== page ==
The original meaning of al-witr in the Arabic language is al-fard (single) and man la thaniya lah (one who does not have a second)’1. And al-mawtur which is an adjective of al-witr also means the same, but is brought as an emphasis2 in this case. A similar example3 has come in the Qur`an with regard to hijr (forbidden) and mahjur (prohibited), the latter being an emphasis of the former:
يَوْمَ يَرَوْنَ الْمَلاَئِكَةَ لاَ بُشْرَى يَوْمَئِذٍ لِّلْمُجْرِمِينَ وَيَقُولُونَ حِجْرًا مَّحْجُورًا
On the day when they shall see the angels, there shall be no joy on that day for the guilty, and they shall say: It is a forbidden thing totally prohibited. (25:22)
And in the well-known supplication of al-Sabah, Amir al-mu’minin ‘Ali (AS) tries to emphasize al-layl (the night) with the adjective al-alyal (nightly):
صَلِّ اللَّهُمَّ عَلَى الدَّلِيلِ إِلَيْكَ فِي اللَّيْلِ الأَلْيَل وَالْمَاسِكِ مِنْ أَسْبَابِكَ بِحَبْلِ الشَّرَفِ الأَطوَل
Bless, oh Allah, the guide to You in the darkest night, him who, of Thy ropes, clings to the cord of the longest nobility...4
Some scholars opine5 that al-witr refers to Imam al-Husayn (AS)’s unique spiritual status which the Holy Prophet (S) and the Infallible Imams of the Ahl al-Bayt (AS) also possess. Hence, in relation to the rest of the creation an infallible leader (al-imam al-ma’sum) the like of Imam al-Husayn (AS) occupies a unique station, and hence is al-witr al-mawtur.
Amir al-mu’minin ‘Ali (AS) describing an Infallible Imam as:
لاَ يُوجَدُ لَهُ مَثِيلٌ وَلاَ يَقُومُ لَهُ بَدِيل
He is peerless, no substitute can represent him.6
And in another tradition, Imam al-Ridha (AS) describing the qualities of an infallible Imam, says:
الإِِمَامُ وَاحِدُ دَهْرِهِ لاَ يُدَانِيهِ أَحَدٌ
The Imam is unique in his time. None can come closer to him in rank...7
We may also say that Imam al-Husayn (AS) is a manifestation of the Divine Name al-Witru. The Holy Prophet (S), after speaking about the Divine Names, is reported to have said:
إِنَّهُ وِتْرٌ، يُحِبُّ الوِتْرَ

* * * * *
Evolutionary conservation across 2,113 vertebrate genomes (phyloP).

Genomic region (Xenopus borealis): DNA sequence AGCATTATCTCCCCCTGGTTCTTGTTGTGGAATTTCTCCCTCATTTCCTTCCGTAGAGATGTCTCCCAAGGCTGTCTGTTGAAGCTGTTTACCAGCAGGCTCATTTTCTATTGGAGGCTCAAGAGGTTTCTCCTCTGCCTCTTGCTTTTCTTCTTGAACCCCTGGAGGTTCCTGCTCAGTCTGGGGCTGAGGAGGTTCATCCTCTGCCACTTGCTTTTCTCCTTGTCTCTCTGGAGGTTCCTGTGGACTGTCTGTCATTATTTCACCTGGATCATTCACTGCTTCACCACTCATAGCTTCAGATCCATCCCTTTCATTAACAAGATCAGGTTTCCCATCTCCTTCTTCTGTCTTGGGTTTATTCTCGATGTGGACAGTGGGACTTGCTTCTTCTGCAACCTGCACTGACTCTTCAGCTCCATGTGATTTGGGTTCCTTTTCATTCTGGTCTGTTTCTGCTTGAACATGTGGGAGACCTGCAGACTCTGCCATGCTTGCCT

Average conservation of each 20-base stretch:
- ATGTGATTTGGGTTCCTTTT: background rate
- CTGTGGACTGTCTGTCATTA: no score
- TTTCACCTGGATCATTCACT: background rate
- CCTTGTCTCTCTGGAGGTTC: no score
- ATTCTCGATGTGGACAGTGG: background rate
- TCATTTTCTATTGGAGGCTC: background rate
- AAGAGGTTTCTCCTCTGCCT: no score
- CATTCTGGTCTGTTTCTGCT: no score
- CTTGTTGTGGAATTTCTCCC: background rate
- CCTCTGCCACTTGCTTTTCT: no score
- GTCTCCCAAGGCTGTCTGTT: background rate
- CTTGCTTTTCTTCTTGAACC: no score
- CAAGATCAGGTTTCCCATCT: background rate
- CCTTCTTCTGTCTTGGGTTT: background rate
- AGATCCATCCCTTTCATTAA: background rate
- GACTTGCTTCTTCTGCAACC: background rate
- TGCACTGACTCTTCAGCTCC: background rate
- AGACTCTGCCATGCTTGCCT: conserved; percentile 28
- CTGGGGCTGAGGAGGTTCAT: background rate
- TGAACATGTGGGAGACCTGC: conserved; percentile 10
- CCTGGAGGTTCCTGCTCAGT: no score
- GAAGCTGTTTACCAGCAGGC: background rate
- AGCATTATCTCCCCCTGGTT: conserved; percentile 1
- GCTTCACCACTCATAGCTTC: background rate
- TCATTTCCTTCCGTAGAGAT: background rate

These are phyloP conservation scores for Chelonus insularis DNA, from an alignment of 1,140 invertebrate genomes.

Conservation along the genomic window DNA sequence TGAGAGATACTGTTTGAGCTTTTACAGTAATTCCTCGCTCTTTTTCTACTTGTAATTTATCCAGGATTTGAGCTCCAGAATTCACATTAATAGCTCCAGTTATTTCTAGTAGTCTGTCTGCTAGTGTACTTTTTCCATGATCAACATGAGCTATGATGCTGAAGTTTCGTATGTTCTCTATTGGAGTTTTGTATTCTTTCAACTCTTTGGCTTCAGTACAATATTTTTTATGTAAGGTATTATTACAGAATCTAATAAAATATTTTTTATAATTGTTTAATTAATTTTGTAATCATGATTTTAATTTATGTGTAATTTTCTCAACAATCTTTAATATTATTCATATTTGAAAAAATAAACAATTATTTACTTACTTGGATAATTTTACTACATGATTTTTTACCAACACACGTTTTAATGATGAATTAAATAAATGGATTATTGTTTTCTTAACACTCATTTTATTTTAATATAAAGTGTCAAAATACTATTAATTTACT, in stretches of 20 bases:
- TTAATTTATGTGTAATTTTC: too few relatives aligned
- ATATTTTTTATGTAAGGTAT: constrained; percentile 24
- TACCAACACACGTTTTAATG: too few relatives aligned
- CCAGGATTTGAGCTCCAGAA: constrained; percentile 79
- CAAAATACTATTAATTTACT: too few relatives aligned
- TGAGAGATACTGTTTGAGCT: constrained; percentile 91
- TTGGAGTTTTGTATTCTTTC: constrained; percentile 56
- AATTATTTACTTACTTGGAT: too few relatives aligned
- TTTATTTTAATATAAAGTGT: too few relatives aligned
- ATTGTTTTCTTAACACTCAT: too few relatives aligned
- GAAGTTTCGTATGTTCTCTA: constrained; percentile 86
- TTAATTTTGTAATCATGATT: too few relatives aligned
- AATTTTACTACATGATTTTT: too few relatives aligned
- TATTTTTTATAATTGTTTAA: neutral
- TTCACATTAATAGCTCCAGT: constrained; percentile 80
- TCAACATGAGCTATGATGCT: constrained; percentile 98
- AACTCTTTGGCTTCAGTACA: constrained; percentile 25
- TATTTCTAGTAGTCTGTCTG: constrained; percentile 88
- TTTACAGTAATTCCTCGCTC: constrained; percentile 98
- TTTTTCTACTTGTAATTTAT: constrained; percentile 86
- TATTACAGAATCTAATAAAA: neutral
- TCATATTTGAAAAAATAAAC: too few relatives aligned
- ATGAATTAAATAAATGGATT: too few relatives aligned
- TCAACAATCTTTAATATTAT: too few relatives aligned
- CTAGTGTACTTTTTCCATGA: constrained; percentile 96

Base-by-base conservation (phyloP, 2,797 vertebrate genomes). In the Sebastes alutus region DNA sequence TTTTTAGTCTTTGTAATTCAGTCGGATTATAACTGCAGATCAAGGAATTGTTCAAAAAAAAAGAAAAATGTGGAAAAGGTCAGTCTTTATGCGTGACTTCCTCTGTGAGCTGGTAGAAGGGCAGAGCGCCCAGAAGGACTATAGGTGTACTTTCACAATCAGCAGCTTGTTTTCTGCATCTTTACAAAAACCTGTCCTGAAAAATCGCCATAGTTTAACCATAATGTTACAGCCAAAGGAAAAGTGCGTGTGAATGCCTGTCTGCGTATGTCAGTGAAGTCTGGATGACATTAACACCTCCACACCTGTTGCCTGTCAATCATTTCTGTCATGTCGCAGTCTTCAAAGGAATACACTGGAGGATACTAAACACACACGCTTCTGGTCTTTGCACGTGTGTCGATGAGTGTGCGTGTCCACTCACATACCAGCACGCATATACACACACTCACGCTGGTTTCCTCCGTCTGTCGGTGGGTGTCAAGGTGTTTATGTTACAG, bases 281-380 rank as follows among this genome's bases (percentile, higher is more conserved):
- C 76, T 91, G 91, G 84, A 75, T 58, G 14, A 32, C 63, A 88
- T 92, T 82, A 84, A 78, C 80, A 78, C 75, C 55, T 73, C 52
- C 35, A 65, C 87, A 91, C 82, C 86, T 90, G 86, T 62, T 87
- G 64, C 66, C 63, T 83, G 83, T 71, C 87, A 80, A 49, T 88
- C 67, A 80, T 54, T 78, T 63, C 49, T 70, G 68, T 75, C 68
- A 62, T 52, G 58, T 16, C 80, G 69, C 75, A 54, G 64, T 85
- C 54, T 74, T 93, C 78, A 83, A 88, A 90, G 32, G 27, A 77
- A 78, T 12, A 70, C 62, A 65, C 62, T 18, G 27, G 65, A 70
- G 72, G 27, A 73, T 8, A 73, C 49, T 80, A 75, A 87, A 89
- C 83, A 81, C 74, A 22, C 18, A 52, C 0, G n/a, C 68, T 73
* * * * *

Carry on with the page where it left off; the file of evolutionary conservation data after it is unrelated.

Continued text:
Surely He [Allah] is Unique, and He Loves the unique8
Expounding the meaning of Ya Witru in his commentary on the supplication of al-Jawshan al-Kabir, Mulla Hadi Sabzawari says:
(يَا وِتْرُ) ايْ انه الوجود الصرف البسيط الذى لا يخالطه سنخ اخر من ماهية أو مادة أو قوة أو استعداد...
Ya Witru means that He is Sheer Existence, which is Simple [Non-composite], and nothing accompanies it like quiddity (mahiyya), matter (madda), potentiality (quwwa) or potential (isti’dad)...9
The corollary of being ‘sheer existence’ (al-wujud al-sirf) and ‘non-compositeness’ (al-basata) is uniqueness. This is because it is impossible for a non-composite entity to have a second. Hence, no entity can be likened to His Sacred Essence, nor can any entity be compared to Him.
Imam ‘Ali (AS) explaining the meaning of the phrase Allahu Akbar says:
يَعْنِيْ اَلْوَاحِدُ الاَحَدُ الَّذِيْ لَيْسَ كَمِثْلِهِ شَيْءٌ لاَ يُقَاسُ بِشَيْءٍ...
It means that He is One, Non-composite, the like of which there is nothing, and nothing can be compared to Him...10
The Ahl al-Bayt (AS), being the most perfect manifestations of the Divine Names, enjoy such an exalted station near Allah, that none can be compared to them. They undoubtedly are manifestations of the Divine Name al-Witr, which means مَنْ لاَ ثَانِيَ لَهُ (One who does not have a second). In a tradition narrated from Zurara, Imam al-Baqir (AS) says:
وَإِنَّا لاَ نُوصَفُ وَكَيْفَ يُوصَفُ قَوْمٌ رَفَعَ اللَّهُ عَنْهُمُ الرِّجْسَ وَهُوَ الشَّك
And surely we cannot be described, and how can a people be described from whom Allah has removed impurity, which is doubt...11
Apparently the doubt that is spoken about in this tradition is related to the realities of the Creator and His creation. The Ahl al-Bayt (AS), due to their lofty spiritual status, transcend the lower levels of conviction and enjoy the level of haqq al-yaqin or even higher. Therefore the absence of doubt should not be conjectured to be merely in the conceptual level.
Some commentators give the possibility that this verse refers to Imam al-Husayn (AS)’s uniqueness with regard to everyone, including Prophet Muhammad (S) and the other members of his infallible progeny (AS). This however is not because his spiritual station is higher than theirs, for all of them unite in the Muhammadan Light (al-Nur al-Muhammadi). In a conversation with Salman and Jundub, Imam ‘Ali (AS) says:
اَنَا اُحْيِي وَاُمِيْتُ بِاِذْنِ رَبّيْ، اَنَا اُنَبّئُكُمْ بِمَا تَاْكُلُوْنَ وَمَا تَدّخِرُوْنَ فِيْ بُيُوْتِكُمْ بِاِذْنِ رَبّيْ، وَاَنَا عَالِمٌ بِضَمَائِرِ قُلُوْبِكُمْ وَالأئِمّة مِنْ اَوْلاَدِيْ يَعْلَمُوْنَ وَيَفْعَلُوْنَ هَذَا إِذَا اَحَبُّوْا وَاَرَادُوْا لاَنّا كُلّنَا وَاحِدٌ، اَوَّلُنَا مُحَمّدٌ وَآخِرُنَا مُحَمّدٌ وَاَوْسَطنَا مُحَمَّدٌ وَكُلّنَا مُحَمّدٌ فَلاَتُفَرِّقُوْا بَيْنَنَا...